Closing a Loophole in the Punishment Zone
Closing a Loophole in the Punishment Zone
  • Kim Park Yeonhoo
  • 승인 2024.03.04 10:31
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Closing a Loophole in the Punishment Zone1)

The number of sex crimes against women is constantly increasing. According to the 2023 Sexual Crime White Paper released by the Ministry of Justice in September 2023, the number of registrations of personal information of sex offenders as of 2021 reached 114,420. The number of cases in 2020 was 100,935, indicating that sex crimes have been steadily increasing every year. Voices of concern about recidivism as well as fears about sexual crimes continue. On the Jan 1, a man in his 40s chased a woman home, committed sexual assault, and ran away. The police immediately arrested the suspect, who was wearing an electronic anklet, meaning that he had already committed a sexual crime. Korea is establishing a system to monitor and punish repeat sex offenders through various means such as electronic supervision, disclosure and notification of personal information, and registration of personal information. However, in the case of personal information disclosure and registration of personal information, sex offenders can register an address that differs from their actual residence, so the effectiveness of the bill is being questioned. As such, while punishment and sanctions are already in place, their limitations have raised concerns regarding the recurrence of sex offenses.
Accordingly, the government is introducing stronger sanctions. The Korean version of Jessica's Law, inspired by a Florida law in the US that restricts the residences of high-risk sex offenders, was passed in a Cabinet meeting on Jan 2. This applies to child sexual assault offenders or those who have been sentenced to more than 10 years in prison for repeated sexual violence more than three times and wear electronic anklets. The law can mandate that they stay in a court-designated residence for a certain period, rather than returning to the community after being released from prison. However, despite the introduction of such a strong sanction, there is concern about whether such legislation will be effective for sex offenders who have been released. In the case of sex offenders' rulings before 2010, it was found that sometimes electronic anklets or personal information disclosure mandates were not ordered due to the system's not being activated at sentencing time. Further, among those who have been released from prison, the law does not apply to those who were never ordered to wear electronic anklets. In response, Jeon Seong-gyu, director of the Korea Psychological Science Center, said, "There must be a legal limit to what can be managed by punishment. I think the state should continue to invest in the environment and systems that prevent sex offenders from recidivism when they return to society." This implies that the need to establish a system that not only punishes them but also the issue of preventing re-offending as they reintegrate into society eventually. As such, it seems that the law should be refined in a way that includes all those who are not covered by the current sanctions to completely prevent sex crimes.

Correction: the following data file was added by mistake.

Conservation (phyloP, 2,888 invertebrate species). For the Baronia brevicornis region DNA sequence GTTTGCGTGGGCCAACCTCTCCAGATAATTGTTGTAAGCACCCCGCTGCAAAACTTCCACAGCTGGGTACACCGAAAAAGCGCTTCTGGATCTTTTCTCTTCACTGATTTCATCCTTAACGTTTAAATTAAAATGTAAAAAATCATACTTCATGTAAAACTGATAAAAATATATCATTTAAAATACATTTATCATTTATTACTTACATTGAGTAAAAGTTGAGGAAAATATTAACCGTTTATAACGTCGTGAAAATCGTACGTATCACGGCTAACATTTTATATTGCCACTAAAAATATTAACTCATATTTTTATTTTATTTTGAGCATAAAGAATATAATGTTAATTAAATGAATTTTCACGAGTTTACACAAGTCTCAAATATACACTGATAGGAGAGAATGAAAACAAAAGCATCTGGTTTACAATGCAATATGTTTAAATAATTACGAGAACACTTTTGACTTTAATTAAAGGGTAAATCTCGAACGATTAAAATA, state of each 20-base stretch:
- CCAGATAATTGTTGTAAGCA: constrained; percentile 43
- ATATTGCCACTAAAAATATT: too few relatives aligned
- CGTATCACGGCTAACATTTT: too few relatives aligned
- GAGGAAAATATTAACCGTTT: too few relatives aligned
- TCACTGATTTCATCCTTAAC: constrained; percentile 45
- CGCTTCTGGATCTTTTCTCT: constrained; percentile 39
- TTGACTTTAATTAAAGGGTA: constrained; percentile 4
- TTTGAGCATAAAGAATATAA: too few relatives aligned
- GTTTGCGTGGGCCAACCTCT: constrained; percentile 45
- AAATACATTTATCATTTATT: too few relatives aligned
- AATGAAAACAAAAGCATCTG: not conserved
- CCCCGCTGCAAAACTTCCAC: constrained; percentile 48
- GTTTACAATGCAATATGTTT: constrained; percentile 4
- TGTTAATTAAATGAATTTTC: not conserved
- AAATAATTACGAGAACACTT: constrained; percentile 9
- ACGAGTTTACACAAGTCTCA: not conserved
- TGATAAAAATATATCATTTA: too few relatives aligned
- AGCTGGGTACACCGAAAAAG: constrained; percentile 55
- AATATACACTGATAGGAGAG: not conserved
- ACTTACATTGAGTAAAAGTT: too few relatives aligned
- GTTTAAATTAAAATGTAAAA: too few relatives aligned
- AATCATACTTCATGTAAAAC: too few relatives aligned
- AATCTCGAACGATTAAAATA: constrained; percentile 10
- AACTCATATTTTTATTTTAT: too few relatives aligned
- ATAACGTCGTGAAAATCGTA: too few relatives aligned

1) Cho Jae-young, "They Said They Would Block Rule the Second and Third Cho Doo-Soon, but They Still Can't Block Them", MBC NEWS, Jan 8, 2024

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